Politicians in the U.K. are reportedly set to drop plans that would have allowed single-faith schools to remain as they are. Christian schools may soon be required to ensure that half of their students are from different religious backgrounds.
Premier reported on Sunday that although Tory ministers had promised in their election manifesto to scrap plans that would have placed a cap on school admissions, they have now reversed course, due to concerns that Christian-only schools "heighten community divisions."
Chief inspector of schools Amanda Spielman told the Sunday Times: "Admission 100% on faith leads to increased levels of segregation within communities."
"I am uncomfortable with anything that leads to increased segregation."
While both the Church of England and the Roman Catholic Church have made plans to open free schools, the latter has said that it cannot open new state schools if half of their places must be reserved for students of other faiths.
"We cannot open any free schools if the 50 percent admission cap remains. We have not opened any since 2010 even though there is huge demand for Catholic education in some regions," a spokeswoman for the Catholic Education Service told the Sunday Times.
The Catholic Church had apparently been planning 40 to 50 new schools, with the locations already chosen, to deal with the influx of Catholic families from Eastern Europe.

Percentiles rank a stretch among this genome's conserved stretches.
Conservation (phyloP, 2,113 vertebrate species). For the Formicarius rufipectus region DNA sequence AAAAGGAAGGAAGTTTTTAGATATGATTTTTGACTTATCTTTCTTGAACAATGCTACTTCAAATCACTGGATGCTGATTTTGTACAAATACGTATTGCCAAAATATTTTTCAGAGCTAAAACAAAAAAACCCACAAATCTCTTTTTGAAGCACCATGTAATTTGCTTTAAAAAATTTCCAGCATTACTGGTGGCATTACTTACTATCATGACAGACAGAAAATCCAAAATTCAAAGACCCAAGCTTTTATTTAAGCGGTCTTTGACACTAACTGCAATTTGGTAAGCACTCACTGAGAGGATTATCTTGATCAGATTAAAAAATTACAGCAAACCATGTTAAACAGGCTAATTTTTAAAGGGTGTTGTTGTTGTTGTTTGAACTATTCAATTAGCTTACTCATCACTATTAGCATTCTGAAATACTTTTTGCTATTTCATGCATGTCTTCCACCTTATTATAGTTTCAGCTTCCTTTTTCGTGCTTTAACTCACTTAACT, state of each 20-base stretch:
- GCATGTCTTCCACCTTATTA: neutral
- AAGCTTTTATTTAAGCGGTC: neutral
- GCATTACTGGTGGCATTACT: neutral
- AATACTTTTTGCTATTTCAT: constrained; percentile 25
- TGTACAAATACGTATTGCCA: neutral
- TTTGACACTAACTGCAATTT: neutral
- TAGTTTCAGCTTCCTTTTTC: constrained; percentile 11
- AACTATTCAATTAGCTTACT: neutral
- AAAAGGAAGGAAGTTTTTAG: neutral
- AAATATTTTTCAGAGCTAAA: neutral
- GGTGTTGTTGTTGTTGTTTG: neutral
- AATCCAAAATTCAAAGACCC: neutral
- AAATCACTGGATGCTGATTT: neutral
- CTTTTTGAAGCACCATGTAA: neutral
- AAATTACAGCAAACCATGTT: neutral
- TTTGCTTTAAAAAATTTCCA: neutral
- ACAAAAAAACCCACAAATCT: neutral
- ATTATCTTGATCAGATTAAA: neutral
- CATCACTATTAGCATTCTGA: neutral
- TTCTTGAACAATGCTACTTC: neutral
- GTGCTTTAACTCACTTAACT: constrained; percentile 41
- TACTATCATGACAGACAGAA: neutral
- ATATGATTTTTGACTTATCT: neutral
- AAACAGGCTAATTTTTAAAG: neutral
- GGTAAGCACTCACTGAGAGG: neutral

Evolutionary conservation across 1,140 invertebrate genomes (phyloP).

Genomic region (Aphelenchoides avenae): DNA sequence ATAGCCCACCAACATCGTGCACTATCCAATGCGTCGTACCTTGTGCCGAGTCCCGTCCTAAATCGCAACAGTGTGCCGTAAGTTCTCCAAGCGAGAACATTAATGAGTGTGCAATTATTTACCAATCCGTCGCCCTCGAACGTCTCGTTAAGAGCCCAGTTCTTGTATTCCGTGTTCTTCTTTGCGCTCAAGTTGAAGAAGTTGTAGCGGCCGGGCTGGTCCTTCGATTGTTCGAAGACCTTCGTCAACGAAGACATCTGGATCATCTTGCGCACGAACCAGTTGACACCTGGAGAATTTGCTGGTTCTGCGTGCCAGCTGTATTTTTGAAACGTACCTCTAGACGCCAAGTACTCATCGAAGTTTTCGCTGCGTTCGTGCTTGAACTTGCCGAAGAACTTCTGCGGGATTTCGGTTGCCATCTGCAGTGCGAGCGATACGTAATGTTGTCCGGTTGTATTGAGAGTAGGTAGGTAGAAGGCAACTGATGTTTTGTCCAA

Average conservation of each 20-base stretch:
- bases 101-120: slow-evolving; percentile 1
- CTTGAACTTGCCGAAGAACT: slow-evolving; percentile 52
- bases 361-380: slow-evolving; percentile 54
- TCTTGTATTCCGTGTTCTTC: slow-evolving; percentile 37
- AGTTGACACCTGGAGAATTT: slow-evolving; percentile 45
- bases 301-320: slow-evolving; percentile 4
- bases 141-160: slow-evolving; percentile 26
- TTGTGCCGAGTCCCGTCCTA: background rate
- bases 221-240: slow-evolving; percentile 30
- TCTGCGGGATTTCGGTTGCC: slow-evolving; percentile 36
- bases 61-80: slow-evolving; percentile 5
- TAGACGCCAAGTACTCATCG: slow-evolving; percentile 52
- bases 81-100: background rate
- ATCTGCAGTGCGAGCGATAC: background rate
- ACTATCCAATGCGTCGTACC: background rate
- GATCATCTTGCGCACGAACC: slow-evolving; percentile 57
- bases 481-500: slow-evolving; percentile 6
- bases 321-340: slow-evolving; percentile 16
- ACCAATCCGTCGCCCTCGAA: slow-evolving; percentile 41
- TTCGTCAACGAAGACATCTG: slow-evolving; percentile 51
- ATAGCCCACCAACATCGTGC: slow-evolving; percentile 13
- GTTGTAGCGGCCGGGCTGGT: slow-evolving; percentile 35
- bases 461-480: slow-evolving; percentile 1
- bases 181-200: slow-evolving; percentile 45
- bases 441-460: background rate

MailOnline pointed out that the conservative government had promised to get rid of such caps, but is now set to make a U-turn.
Sir Nick Weller, the chief executive of Dixons Academies in Bradford, sought to defend the change in direction by explaining that there is an "unhealthy" situation in Bradford, where Muslim and white communities "live separate lives."
"You could say Bradford is almost two communities — the Muslim community and the white community," Weller said.
"Families will ignore the school that is nearest them because it is predominantly of one — the 'wrong' — ethnic group and they will send them a little bit further down the road to a school where they feel more comfortable."
The Office for Standards in Education, Children's Services and Skills shows that more than 500 schools in England alone are either 100 percent white or ethnic minority.
The apparent U-turn comes amid reports of a sharp decline in Christianity in the U.K.
The Benedict XVI Center for Religion and Society, launched by St. Mary's University in Twickenham, released in May a study that found that the U.K.'s nonreligious population is now bigger than its combined Christian one.
Moreover, it found that there are 26 believers abandoning the faith for every atheist or agnostic who decides to become a Christian.
"It is no secret that a large proportion of the British population consider themselves to have no religion," wrote Stephen Bullivant, professor of Theology and the Sociology of Religion and director of the Benedict XVI Center for Religion and Society at St. Mary's University.
The study, based on a 2015 survey, found that 24.3 million people, or 48.6 percent of the British adult population, identify as "nones," and are predominantly young, white and male.
"This has been a consistent finding of polls, social surveys, and censuses over the past several decades. In fact, the rise of the nonreligious is arguably the story of British religious history over the past half-century."